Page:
If your bedroom is too cozy, you might not want to leave it in the morning. But staying in bed all morning can actually make you feel sleepier throughout the day. So, make your bedroom a comfortable and inviting place, but don’t spend all day in there.

You Can Thank Your Hormones For The Afternoon Zzz’s

Hormones can play a big role in our sleep patterns, especially for women. Hormonal changes throughout the month can impact how sleepy you feel during the day. So, if you notice a pattern in your sleepiness, it might be worth tracking it alongside your menstrual cycle.

Work Sucks And Your Body Is Telling You So

Let’s face it, work can be draining. If you’re feeling sleepy during the day, it might be a sign that your job is taking a toll on you. So, try to find ways to make your workday more enjoyable or consider a career change if you’re feeling burnt out.

Embrace The Sleepy Life

Feeling sleepy during the day is something that most of us experience at some point in our lives, and that’s okay. Instead of fighting it, try to embrace it. Take a quick nap, go for a walk, or do something to recharge your batteries. Our bodies need rest, and sometimes that means taking a break during the day. So, go ahead and embrace the sleepy life!

How To Lower Blood Pressure

10 Proven Ways to Lower Blood Pressure Naturally


High blood pressure or hypertension is a common medical condition that affects millions of people worldwide. It is often referred to as the “silent killer” because it has no visible symptoms and can lead to serious health problems if left untreated. Fortunately, there are several effective ways to lower blood pressure naturally. In this article, we will discuss some of the best ways to lower blood pressure.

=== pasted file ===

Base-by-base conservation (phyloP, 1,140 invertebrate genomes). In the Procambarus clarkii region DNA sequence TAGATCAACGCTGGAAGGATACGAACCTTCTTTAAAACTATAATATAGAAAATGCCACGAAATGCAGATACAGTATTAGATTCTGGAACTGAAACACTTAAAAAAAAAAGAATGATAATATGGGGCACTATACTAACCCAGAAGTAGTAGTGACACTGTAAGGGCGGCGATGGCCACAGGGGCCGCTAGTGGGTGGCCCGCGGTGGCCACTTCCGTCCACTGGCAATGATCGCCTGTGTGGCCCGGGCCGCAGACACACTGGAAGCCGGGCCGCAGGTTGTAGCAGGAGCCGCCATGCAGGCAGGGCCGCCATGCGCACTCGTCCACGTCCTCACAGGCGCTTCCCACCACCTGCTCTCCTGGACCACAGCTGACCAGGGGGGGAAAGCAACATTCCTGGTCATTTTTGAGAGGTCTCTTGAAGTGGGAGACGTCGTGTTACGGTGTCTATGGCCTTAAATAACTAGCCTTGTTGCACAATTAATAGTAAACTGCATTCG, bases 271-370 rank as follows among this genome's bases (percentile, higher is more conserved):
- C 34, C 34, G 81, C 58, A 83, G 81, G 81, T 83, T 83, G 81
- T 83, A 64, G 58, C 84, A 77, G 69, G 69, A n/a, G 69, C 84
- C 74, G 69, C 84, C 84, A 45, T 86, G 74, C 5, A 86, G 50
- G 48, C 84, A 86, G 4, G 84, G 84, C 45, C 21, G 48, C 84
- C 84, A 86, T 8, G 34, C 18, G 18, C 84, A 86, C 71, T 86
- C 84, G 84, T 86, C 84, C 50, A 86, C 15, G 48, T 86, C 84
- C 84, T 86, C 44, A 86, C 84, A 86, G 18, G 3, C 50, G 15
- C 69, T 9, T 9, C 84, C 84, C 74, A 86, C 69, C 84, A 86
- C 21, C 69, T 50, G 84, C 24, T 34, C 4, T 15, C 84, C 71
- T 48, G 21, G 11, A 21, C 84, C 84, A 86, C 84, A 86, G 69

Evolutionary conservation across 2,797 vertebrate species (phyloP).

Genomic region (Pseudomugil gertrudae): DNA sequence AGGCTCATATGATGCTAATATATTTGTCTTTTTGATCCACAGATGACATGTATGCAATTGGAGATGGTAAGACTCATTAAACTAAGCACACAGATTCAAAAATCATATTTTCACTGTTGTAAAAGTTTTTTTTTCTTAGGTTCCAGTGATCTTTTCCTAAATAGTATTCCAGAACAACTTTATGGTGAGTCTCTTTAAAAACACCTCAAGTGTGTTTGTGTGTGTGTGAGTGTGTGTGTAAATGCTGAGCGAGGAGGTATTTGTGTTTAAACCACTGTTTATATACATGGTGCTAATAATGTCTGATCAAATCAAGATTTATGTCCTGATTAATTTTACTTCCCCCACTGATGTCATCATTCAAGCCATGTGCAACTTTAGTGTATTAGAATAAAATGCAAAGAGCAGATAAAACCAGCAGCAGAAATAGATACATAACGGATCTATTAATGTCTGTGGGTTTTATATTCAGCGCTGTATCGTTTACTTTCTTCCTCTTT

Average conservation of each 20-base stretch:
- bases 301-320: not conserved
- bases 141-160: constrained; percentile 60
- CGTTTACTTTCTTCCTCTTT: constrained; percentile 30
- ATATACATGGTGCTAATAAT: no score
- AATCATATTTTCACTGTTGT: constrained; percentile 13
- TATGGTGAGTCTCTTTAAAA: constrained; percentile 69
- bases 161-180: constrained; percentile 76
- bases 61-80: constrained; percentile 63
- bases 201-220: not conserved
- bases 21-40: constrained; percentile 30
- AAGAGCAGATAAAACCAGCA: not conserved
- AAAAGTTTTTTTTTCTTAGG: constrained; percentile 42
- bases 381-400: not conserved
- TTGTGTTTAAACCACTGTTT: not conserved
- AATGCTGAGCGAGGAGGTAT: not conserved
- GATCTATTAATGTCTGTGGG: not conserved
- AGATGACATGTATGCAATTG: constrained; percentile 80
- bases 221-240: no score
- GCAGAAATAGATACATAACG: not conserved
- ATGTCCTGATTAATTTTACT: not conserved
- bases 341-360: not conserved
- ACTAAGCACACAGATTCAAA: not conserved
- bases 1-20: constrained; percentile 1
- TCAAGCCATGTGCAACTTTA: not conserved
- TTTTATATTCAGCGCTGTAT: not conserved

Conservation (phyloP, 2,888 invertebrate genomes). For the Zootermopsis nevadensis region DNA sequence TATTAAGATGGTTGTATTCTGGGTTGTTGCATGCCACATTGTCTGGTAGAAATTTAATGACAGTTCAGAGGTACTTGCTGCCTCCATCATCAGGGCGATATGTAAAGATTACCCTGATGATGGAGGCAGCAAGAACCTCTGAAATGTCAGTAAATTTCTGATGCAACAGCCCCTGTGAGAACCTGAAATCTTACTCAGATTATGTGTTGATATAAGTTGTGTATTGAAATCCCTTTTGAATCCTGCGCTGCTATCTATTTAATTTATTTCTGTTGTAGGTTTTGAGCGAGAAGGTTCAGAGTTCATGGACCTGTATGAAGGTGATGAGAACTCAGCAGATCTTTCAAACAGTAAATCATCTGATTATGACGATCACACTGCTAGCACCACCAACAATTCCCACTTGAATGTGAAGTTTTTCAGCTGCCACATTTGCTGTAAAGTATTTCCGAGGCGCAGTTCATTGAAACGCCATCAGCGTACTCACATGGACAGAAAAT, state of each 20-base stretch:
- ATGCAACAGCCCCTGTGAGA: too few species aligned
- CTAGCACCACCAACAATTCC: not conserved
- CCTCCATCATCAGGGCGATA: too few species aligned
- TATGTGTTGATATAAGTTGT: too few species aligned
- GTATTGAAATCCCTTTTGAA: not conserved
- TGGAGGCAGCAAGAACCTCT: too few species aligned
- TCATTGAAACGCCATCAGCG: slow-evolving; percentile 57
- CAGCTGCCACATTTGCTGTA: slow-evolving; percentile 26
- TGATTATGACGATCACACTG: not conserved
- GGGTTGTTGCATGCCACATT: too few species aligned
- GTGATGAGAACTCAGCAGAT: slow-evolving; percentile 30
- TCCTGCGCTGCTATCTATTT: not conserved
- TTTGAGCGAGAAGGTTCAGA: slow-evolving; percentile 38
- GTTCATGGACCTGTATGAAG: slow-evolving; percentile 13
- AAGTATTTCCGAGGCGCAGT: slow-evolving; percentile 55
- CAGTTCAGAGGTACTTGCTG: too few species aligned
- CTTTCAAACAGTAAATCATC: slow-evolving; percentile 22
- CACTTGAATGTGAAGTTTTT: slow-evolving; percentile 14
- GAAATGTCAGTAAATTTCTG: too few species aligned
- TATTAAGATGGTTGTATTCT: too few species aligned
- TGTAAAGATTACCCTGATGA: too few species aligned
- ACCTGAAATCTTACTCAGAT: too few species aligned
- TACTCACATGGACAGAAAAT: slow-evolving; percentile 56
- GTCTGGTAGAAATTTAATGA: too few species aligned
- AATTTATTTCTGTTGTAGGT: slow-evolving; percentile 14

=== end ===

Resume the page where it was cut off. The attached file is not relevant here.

Maintain a Healthy Weight:

Being overweight or obese can increase the risk of high blood pressure. Therefore, it is essential to maintain a healthy weight to lower blood pressure. A healthy weight is usually defined as a body mass index (BMI) between 18.5 and 24.9. You can achieve a healthy weight by eating a balanced diet and engaging in regular physical activity.

Adopt a Healthy Diet:

A healthy diet is crucial for maintaining normal blood pressure levels. A diet rich in fruits, vegetables, whole grains, and low-fat dairy products can help lower blood pressure. It is also important to limit your intake of sodium, saturated and trans fats, and added sugars. Instead, choose foods that are rich in potassium, magnesium, and calcium, such as bananas, avocados, spinach, nuts, and fish.

Reduce Sodium Intake:

Reducing your sodium intake is another effective way to lower blood pressure. Sodium is a mineral that is found in many processed foods, such as canned soups, deli meats, and fast food. Consuming too much sodium can cause your body to retain water, which can lead to high blood pressure. To reduce your sodium intake, read food labels carefully and choose foods that are low in sodium. Additionally, avoid adding salt to your food and use herbs and spices to add flavor instead.